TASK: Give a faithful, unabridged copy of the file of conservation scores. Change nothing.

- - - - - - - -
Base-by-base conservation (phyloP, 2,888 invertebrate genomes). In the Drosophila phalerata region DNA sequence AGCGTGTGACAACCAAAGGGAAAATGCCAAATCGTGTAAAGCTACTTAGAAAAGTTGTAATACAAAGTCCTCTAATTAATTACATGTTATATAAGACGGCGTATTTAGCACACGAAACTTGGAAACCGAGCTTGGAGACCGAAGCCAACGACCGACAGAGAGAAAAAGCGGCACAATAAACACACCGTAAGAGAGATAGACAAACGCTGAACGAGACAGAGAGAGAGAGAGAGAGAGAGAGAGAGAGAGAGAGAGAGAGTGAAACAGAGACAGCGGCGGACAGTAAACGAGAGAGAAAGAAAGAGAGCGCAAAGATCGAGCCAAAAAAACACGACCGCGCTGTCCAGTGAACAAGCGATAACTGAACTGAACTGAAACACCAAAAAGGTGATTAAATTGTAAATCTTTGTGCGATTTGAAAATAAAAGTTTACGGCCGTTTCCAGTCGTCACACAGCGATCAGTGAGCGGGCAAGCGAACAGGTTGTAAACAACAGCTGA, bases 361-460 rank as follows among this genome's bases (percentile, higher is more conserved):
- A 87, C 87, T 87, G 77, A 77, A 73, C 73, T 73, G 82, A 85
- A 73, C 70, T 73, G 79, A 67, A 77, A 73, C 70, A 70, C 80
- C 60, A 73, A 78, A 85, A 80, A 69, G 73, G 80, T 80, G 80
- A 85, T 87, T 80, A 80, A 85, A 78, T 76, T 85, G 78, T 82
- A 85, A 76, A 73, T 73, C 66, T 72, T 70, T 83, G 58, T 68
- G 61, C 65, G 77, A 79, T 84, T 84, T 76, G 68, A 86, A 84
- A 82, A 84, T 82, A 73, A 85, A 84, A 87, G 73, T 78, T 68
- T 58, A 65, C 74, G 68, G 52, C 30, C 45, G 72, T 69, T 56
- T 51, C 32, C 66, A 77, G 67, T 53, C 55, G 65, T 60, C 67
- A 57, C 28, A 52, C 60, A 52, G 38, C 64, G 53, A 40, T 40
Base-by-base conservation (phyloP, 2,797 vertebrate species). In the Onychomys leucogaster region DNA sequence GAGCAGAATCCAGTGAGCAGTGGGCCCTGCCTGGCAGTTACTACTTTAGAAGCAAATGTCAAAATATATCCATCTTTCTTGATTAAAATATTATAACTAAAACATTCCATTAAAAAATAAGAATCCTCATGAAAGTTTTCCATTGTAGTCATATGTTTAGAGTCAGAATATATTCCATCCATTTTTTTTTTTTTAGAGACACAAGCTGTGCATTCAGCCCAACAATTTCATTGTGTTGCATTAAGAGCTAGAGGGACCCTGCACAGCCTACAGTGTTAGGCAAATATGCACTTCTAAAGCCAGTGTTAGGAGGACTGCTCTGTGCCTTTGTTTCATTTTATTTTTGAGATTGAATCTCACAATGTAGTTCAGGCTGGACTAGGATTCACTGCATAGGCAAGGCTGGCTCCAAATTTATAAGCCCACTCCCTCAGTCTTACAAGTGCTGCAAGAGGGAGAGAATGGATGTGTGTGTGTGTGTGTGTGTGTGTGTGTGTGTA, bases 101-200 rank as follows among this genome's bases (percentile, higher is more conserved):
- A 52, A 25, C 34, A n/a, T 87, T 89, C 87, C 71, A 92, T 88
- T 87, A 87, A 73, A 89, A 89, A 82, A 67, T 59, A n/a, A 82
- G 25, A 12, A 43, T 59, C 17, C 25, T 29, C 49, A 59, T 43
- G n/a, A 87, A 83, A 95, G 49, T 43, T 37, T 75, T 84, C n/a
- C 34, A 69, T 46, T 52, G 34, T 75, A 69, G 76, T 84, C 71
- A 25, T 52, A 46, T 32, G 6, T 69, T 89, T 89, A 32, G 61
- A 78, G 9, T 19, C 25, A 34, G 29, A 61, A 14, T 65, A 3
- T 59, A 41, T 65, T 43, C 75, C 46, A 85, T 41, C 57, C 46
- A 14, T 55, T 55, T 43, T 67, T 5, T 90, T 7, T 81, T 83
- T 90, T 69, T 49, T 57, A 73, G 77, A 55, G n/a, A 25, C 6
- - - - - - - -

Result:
Base-by-base conservation (phyloP, 2,888 invertebrate genomes). In the Drosophila phalerata region DNA sequence AGCGTGTGACAACCAAAGGGAAAATGCCAAATCGTGTAAAGCTACTTAGAAAAGTTGTAATACAAAGTCCTCTAATTAATTACATGTTATATAAGACGGCGTATTTAGCACACGAAACTTGGAAACCGAGCTTGGAGACCGAAGCCAACGACCGACAGAGAGAAAAAGCGGCACAATAAACACACCGTAAGAGAGATAGACAAACGCTGAACGAGACAGAGAGAGAGAGAGAGAGAGAGAGAGAGAGAGAGAGAGAGAGTGAAACAGAGACAGCGGCGGACAGTAAACGAGAGAGAAAGAAAGAGAGCGCAAAGATCGAGCCAAAAAAACACGACCGCGCTGTCCAGTGAACAAGCGATAACTGAACTGAACTGAAACACCAAAAAGGTGATTAAATTGTAAATCTTTGTGCGATTTGAAAATAAAAGTTTACGGCCGTTTCCAGTCGTCACACAGCGATCAGTGAGCGGGCAAGCGAACAGGTTGTAAACAACAGCTGA, bases 361-460 rank as follows among this genome's bases (percentile, higher is more conserved):
- A 87, C 87, T 87, G 77, A 77, A 73, C 73, T 73, G 82, A 85
- A 73, C 70, T 73, G 79, A 67, A 77, A 73, C 70, A 70, C 80
- C 60, A 73, A 78, A 85, A 80, A 69, G 73, G 80, T 80, G 80
- A 85, T 87, T 80, A 80, A 85, A 78, T 76, T 85, G 78, T 82
- A 85, A 76, A 73, T 73, C 66, T 72, T 70, T 83, G 58, T 68
- G 61, C 65, G 77, A 79, T 84, T 84, T 76, G 68, A 86, A 84
- A 82, A 84, T 82, A 73, A 85, A 84, A 87, G 73, T 78, T 68
- T 58, A 65, C 74, G 68, G 52, C 30, C 45, G 72, T 69, T 56
- T 51, C 32, C 66, A 77, G 67, T 53, C 55, G 65, T 60, C 67
- A 57, C 28, A 52, C 60, A 52, G 38, C 64, G 53, A 40, T 40
Base-by-base conservation (phyloP, 2,797 vertebrate species). In the Onychomys leucogaster region DNA sequence GAGCAGAATCCAGTGAGCAGTGGGCCCTGCCTGGCAGTTACTACTTTAGAAGCAAATGTCAAAATATATCCATCTTTCTTGATTAAAATATTATAACTAAAACATTCCATTAAAAAATAAGAATCCTCATGAAAGTTTTCCATTGTAGTCATATGTTTAGAGTCAGAATATATTCCATCCATTTTTTTTTTTTTAGAGACACAAGCTGTGCATTCAGCCCAACAATTTCATTGTGTTGCATTAAGAGCTAGAGGGACCCTGCACAGCCTACAGTGTTAGGCAAATATGCACTTCTAAAGCCAGTGTTAGGAGGACTGCTCTGTGCCTTTGTTTCATTTTATTTTTGAGATTGAATCTCACAATGTAGTTCAGGCTGGACTAGGATTCACTGCATAGGCAAGGCTGGCTCCAAATTTATAAGCCCACTCCCTCAGTCTTACAAGTGCTGCAAGAGGGAGAGAATGGATGTGTGTGTGTGTGTGTGTGTGTGTGTGTGTGTA, bases 101-200 rank as follows among this genome's bases (percentile, higher is more conserved):
- A 52, A 25, C 34, A n/a, T 87, T 89, C 87, C 71, A 92, T 88
- T 87, A 87, A 73, A 89, A 89, A 82, A 67, T 59, A n/a, A 82
- G 25, A 12, A 43, T 59, C 17, C 25, T 29, C 49, A 59, T 43
- G n/a, A 87, A 83, A 95, G 49, T 43, T 37, T 75, T 84, C n/a
- C 34, A 69, T 46, T 52, G 34, T 75, A 69, G 76, T 84, C 71
- A 25, T 52, A 46, T 32, G 6, T 69, T 89, T 89, A 32, G 61
- A 78, G 9, T 19, C 25, A 34, G 29, A 61, A 14, T 65, A 3
- T 59, A 41, T 65, T 43, C 75, C 46, A 85, T 41, C 57, C 46
- A 14, T 55, T 55, T 43, T 67, T 5, T 90, T 7, T 81, T 83
- T 90, T 69, T 49, T 57, A 73, G 77, A 55, G n/a, A 25, C 6